In recent months, I created a new Twitter account and started following people on Twitter specifically to understand my own discomfort levels. I’m following people who might be characterized as social activists, but more accurately are people who discuss social oppression based on identity. They are women, people of color, trans*, and other marginalized people. They are people who speak out because they are angry, and they are angry because society treats them badly. Much of what I read makes me profoundly uncomfortable.

My initial response tends towards anger, resistance, and desire to argue. I feel myself wanting to explain things away. I want to offer possible mitigating situations. I force myself to analyze why I have those reactions, and assess what ideas I’m vested in and why. I continue to learn a great deal.

In my high school, identity was to some extent a choice. To be sure, we couldn’t choose our sex, or how wealthy our parents were, or whether or not we were beautiful. But in that time and place, there was very little visible deviance from the norm. There were almost no people of color in our town. Religiously, there was slightly more variation. We were one of a handful of Jewish families; there was a Catholic church and a Mormon community, one or two Muslim families, but the vast majority was Protestant. There was no visible queer culture at all. When a friend in college mentioned that he was gay, I told him (and honestly believed) that I’d never met anyone gay before. The struggle for identity was within these narrow bounds. I’m sure in retrospect that there were people who suffered abuse, addiction, and illness, but this too was virtually invisible.

My high school world is a tiny piece of the world against which I see such strong reaction today. The alienation I experienced as a bullied socially-awkward Jewish nerd in a WASP community was a tiny piece of the alienation I see in people speaking out today. At one time, I thought that my experiences gave me insight into the experience of marginalized people. Now I appreciate that it perhaps gives me empathy for their plight, but can’t yield any understanding.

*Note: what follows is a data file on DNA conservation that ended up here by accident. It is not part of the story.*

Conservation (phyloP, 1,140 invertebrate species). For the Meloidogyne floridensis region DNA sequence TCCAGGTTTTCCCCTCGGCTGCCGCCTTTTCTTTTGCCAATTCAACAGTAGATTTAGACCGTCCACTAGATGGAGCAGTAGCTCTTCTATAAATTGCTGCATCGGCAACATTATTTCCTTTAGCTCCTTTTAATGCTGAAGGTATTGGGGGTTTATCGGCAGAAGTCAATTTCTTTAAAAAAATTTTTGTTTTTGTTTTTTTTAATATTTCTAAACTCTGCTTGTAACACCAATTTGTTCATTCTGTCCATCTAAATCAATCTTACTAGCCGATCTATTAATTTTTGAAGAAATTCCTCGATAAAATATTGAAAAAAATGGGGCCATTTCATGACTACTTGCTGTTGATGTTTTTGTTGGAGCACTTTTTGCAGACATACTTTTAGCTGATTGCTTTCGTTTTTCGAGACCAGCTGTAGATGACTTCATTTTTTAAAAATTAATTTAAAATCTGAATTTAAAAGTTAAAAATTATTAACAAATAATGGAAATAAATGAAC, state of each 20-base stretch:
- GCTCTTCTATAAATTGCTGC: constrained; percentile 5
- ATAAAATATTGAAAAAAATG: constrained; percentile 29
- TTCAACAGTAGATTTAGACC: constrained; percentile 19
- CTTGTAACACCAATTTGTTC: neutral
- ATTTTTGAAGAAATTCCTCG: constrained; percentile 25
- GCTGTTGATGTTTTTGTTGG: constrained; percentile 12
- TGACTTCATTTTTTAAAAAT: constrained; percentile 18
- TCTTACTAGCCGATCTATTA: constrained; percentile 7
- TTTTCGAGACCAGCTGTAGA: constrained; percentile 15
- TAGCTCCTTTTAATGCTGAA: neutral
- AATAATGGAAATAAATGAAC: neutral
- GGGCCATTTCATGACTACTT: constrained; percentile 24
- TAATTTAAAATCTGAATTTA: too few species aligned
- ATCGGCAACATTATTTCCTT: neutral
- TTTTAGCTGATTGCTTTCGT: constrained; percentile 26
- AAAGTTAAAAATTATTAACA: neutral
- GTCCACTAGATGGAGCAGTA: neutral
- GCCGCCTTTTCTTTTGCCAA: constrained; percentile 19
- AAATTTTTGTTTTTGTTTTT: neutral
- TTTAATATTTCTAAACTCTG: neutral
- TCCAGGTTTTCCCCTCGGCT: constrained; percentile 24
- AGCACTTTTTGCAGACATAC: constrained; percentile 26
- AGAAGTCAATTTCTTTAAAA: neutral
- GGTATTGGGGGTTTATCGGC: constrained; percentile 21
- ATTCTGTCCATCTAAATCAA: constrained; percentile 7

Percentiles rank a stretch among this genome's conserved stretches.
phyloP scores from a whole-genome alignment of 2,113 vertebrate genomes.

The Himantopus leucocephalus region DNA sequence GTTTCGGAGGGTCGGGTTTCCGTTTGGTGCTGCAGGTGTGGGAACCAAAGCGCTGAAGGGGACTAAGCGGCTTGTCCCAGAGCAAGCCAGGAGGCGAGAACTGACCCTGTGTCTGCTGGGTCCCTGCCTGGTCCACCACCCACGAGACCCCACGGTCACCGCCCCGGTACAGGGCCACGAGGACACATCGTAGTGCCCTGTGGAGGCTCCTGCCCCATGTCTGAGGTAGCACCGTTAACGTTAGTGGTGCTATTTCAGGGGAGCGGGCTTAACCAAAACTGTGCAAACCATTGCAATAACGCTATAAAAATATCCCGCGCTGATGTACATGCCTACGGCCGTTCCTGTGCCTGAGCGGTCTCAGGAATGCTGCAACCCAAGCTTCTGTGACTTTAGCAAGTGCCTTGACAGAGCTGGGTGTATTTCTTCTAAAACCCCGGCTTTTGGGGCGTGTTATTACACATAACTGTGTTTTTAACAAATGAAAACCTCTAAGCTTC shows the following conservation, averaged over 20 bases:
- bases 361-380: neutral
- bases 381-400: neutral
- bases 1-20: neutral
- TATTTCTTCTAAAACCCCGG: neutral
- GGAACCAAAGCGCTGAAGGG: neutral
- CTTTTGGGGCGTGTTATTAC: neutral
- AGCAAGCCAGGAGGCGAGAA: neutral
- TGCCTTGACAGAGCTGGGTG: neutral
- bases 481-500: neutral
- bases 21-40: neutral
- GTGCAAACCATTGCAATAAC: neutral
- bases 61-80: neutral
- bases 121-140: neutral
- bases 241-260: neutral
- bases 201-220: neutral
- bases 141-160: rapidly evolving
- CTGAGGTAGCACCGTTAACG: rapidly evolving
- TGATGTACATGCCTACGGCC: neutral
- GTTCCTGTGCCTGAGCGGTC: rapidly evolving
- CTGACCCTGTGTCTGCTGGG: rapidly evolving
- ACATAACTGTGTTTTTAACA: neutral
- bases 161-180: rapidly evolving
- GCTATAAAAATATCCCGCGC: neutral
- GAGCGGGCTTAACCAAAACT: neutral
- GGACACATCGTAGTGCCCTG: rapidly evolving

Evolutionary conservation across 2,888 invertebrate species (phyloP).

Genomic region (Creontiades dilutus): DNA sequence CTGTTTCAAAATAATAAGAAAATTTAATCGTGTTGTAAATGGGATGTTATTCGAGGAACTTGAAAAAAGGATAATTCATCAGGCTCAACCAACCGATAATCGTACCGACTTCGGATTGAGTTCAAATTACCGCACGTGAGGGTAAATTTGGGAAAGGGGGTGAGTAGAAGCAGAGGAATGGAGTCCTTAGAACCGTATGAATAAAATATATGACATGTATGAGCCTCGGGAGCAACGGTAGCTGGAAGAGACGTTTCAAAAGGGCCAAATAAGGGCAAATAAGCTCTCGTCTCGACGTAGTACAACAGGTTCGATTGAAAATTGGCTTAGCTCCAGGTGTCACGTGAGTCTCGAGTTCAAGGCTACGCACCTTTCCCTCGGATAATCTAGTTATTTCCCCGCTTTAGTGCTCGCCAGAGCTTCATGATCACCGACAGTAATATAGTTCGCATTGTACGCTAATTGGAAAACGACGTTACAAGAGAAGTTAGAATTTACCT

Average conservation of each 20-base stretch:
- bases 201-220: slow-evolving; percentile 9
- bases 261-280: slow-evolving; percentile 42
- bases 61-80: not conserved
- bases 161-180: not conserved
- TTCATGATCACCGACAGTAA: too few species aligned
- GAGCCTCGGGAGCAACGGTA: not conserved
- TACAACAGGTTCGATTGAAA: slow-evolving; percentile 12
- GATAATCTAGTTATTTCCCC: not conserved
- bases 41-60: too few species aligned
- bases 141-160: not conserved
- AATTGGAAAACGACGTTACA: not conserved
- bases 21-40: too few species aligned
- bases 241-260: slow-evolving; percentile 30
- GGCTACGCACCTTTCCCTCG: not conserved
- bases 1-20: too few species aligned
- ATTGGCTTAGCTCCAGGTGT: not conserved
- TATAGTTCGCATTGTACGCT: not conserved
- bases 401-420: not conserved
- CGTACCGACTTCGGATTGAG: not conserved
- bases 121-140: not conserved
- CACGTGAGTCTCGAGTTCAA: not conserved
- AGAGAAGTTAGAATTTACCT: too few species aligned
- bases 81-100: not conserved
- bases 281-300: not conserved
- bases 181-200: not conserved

The problem is much deeper and more entrenched than I can wrap my head around. It’s pernicious, subtle, and pervasive. And yet it’s also so obvious once I begin to be able to look. It’s as obvious as calling a purse a “urban tactical pouch.”


Sat, 7 Jun 2014

New Theme

— SjG @ 1:36 pm

Well, it’s time to just flat out admit it. I’m getting old. I can’t read that tiny white text on black any more.

Here’s the new design. Maybe it’s more readable. Maybe not. I’ll probably tweak it a bit going forward. Comments, critiques, complaints all happily accepted!

Filed in:

Sun, 1 Jun 2014

4AM: a Conversation

— SjG @ 9:46 am

Me: Huh? What?
Brain: Hello.
Me: Why am I awake? I have to get some sleep before tomorrow’s big meeting.
Brain: I thought this might be a good time to go over some of the more embarrassing and painful moments of your past.
Me: What? Why now.
Brain: Oh, I don’t know. I just figured it would be — well, think about how you could have done so much better, even as a child —
Me: Oh no. We’re not going to dwell on that the lunch bag incident again? That was forty years ago!
Brain: I wasn’t planning on revisiting the lunch bag incident. Still, it is an excellent starting point.
Me: I don’t know why I stomped on that kid’s lunch. He left it out after first recess.